DNA Mechanics Information MyHappyGenes

Genome Research Changing Medical History

In recent years, there has been an increased focus on health. As genome research continues, new studies could change the course of medical history. 

Nearly twenty United States war veterans commit suicide daily. This means that fifteen percent of the total cases of suicide in the United States are our veterans. This extremely high and alarming number has led to a deeper look at veterans health and potential mental issues. 

After recent studies, the American Department of Veteran Affairs has learned more as to why this number is so extreme and disproportionately high. They found that while trauma is definitely involved, genetics also play an important role. 

The American Department of Veteran Affairs studied approximately 200,000 veterans and found that many of them were actually susceptible to issues like depression and anxiety before they were sent to war zones in the middle east and elsewhere. 

Through this genome research, they found the issues were related to the MAD1C1 gene. This gene is also linked with schizophrenia and bipolar disease. Additionally, they found that there were five other genetic variants that were also connected to anxiety and were clearly more common in this group. 

The knowledge gained from this study and genome research is vital to the health of our veterans. This information allows the military to identify which individuals should not go to war as well as help prevent suicide by identifying individuals that are more susceptible to depression, anxiety, and suicidal tendencies. 

This is also important as the 200,000 participant study is the largest genome research study on anxiety in the world. While this research study is extremely impressive, there are similar studies now being conducted in laboratories throughout the world. 

Another large scale genome research study was recently conducted on insomnia. This study utilized 1.3 million people. In this study, 956 genes were identified and linked to insomnia. Researchers believe that these genes may offer a solution to insomnia which nearly one third of the population suffers from. This study is also crucial to mental health and medical history as insomnia has been linked to a variety of mental health issues, diabetes, and cardiovascular disease.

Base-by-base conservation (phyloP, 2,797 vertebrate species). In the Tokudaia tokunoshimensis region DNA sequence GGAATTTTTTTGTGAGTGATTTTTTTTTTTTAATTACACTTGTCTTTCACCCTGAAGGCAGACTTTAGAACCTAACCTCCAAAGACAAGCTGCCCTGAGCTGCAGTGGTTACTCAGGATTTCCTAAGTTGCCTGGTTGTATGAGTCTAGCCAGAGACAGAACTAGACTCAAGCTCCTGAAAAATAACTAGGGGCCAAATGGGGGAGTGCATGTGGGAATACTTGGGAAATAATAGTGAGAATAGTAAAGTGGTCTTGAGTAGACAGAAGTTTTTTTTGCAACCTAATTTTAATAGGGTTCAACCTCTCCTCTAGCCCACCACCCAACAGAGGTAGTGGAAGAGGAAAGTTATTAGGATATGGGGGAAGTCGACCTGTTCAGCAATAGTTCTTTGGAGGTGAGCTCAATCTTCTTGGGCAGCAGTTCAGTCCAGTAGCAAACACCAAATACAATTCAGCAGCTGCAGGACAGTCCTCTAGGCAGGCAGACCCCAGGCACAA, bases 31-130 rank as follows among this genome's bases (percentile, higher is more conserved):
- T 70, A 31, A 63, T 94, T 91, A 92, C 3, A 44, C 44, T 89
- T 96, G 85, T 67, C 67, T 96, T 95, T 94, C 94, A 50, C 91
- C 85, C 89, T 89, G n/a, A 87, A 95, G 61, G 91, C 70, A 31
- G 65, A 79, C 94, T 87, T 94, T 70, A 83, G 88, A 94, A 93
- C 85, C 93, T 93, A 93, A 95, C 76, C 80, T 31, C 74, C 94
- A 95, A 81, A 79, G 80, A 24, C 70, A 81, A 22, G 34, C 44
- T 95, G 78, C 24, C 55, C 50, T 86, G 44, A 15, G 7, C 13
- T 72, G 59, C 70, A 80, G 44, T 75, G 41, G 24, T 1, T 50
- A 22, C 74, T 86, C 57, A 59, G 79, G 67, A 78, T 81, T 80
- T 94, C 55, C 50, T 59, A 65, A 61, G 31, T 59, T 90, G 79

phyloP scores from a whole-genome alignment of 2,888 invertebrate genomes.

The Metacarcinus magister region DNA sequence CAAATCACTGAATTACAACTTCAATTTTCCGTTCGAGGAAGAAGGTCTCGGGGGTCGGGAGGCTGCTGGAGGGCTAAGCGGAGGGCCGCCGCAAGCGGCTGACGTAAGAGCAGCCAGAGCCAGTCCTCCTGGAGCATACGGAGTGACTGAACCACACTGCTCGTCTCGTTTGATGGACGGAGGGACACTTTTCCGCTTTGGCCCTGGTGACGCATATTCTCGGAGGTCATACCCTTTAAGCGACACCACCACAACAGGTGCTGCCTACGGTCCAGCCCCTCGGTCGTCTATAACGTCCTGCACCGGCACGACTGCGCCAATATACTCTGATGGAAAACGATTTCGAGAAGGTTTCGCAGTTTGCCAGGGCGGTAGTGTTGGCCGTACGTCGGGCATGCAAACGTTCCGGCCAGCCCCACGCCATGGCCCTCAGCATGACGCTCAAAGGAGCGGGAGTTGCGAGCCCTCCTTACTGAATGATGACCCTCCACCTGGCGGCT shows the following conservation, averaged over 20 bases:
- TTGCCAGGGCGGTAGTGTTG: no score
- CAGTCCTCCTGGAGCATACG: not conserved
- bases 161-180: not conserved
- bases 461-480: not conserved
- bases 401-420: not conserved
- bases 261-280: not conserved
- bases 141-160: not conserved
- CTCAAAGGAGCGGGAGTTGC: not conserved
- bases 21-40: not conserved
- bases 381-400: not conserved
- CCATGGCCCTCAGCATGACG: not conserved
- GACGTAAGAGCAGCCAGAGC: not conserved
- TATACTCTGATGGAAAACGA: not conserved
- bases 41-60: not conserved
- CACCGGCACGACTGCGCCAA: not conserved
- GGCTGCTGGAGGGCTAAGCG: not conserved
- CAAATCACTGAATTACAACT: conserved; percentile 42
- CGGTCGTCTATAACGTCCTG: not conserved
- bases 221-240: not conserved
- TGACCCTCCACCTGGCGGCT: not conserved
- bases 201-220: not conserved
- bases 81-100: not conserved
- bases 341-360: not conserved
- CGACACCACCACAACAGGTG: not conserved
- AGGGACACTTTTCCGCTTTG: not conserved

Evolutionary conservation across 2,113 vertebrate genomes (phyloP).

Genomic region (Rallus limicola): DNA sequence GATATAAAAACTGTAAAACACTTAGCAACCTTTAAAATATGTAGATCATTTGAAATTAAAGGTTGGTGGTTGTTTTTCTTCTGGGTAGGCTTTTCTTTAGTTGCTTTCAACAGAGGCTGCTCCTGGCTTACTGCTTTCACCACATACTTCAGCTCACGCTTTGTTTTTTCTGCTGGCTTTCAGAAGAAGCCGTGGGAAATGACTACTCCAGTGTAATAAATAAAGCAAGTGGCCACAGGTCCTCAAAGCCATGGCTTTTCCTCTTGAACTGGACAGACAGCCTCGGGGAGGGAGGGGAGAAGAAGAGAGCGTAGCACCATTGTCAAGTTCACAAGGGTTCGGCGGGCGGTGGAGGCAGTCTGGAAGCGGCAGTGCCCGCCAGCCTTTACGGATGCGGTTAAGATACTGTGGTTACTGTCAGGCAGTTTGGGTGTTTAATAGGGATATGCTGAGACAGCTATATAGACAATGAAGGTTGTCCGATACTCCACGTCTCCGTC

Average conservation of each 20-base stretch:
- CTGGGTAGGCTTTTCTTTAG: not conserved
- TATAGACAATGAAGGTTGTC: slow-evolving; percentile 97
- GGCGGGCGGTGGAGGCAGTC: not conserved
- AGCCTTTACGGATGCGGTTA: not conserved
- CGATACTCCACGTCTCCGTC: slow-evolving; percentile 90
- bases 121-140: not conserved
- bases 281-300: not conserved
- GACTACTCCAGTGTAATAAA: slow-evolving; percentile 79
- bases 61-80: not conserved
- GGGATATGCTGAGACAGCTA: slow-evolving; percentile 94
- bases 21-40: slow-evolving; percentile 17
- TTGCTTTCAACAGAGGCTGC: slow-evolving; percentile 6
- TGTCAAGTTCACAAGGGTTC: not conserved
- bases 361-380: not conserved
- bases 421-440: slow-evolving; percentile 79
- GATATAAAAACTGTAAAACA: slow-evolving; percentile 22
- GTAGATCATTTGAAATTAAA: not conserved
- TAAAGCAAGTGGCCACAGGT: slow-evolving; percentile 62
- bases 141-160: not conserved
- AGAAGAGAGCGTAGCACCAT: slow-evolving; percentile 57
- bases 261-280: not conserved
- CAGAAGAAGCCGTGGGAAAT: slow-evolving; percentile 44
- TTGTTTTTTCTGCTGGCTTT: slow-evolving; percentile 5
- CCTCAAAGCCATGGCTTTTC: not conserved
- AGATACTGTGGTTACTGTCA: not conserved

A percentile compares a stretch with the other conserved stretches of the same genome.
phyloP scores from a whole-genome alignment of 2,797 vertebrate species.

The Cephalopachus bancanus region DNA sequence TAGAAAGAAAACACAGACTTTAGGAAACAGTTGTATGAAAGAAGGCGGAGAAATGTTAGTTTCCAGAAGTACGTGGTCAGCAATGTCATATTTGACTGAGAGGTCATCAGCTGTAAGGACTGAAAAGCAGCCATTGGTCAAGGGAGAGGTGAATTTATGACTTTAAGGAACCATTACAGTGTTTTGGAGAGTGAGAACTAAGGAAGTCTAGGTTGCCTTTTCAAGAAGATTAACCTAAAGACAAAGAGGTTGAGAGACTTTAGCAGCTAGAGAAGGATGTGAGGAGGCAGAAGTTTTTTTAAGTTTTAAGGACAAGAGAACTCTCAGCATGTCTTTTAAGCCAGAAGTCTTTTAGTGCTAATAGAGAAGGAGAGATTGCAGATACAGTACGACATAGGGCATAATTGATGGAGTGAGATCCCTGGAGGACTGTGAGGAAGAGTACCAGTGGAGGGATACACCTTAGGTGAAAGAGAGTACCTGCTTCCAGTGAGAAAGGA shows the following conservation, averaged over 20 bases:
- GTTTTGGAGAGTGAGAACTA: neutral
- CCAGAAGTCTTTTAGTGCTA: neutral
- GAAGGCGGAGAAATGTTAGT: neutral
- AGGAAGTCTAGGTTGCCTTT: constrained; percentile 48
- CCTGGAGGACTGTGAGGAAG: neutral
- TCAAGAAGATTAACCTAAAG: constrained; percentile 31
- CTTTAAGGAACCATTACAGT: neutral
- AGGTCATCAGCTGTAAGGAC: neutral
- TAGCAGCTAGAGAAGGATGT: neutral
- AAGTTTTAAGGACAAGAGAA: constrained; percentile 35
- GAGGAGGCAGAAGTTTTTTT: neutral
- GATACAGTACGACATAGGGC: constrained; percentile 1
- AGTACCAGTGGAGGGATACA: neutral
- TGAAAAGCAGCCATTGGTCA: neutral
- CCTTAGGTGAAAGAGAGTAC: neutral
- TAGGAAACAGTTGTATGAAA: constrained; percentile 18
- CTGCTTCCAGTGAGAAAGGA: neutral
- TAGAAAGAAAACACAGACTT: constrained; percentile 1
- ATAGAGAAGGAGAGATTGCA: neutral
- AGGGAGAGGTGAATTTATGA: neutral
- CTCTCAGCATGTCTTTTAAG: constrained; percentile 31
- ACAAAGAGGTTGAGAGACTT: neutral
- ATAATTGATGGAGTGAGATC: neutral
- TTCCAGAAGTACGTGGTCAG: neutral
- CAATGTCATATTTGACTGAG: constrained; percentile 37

These genome research studies are being conducted across the world as part of the Genome-Wide Association Studies, from New York to Melbourne and Cape Town to Oslo. Since the Human Genome Project was completed in 2003, researchers have been able to examine genetic contributions and connections to common diseases. 

Before the human genome was mapped, the only way researchers could examine the roles of genes and health were through family studies. While these studies were successful in identifying single gene disorders, researchers were not able to look into anything more complicated. 

However, after scientists broke down the human genome in 2003, Biobanks began to expand across the world. Currently, there are more than forty-five Biobanks in the NSW alone. The largest Biobank is currently in the southern hemisphere at the RPA in Camperdown. 

The Camperdown Biobank is controlled by NSW Health and houses more than three million human samples to be used for research. These samples typically come from left-over tissue from operations, blood tests, and biopsies. All of the samples are donated with formal written consent. Researchers apply for access to the samples to use them in examinations and studies. They are able to use these samples to investigate illnesses on a much larger scale than ever possible before.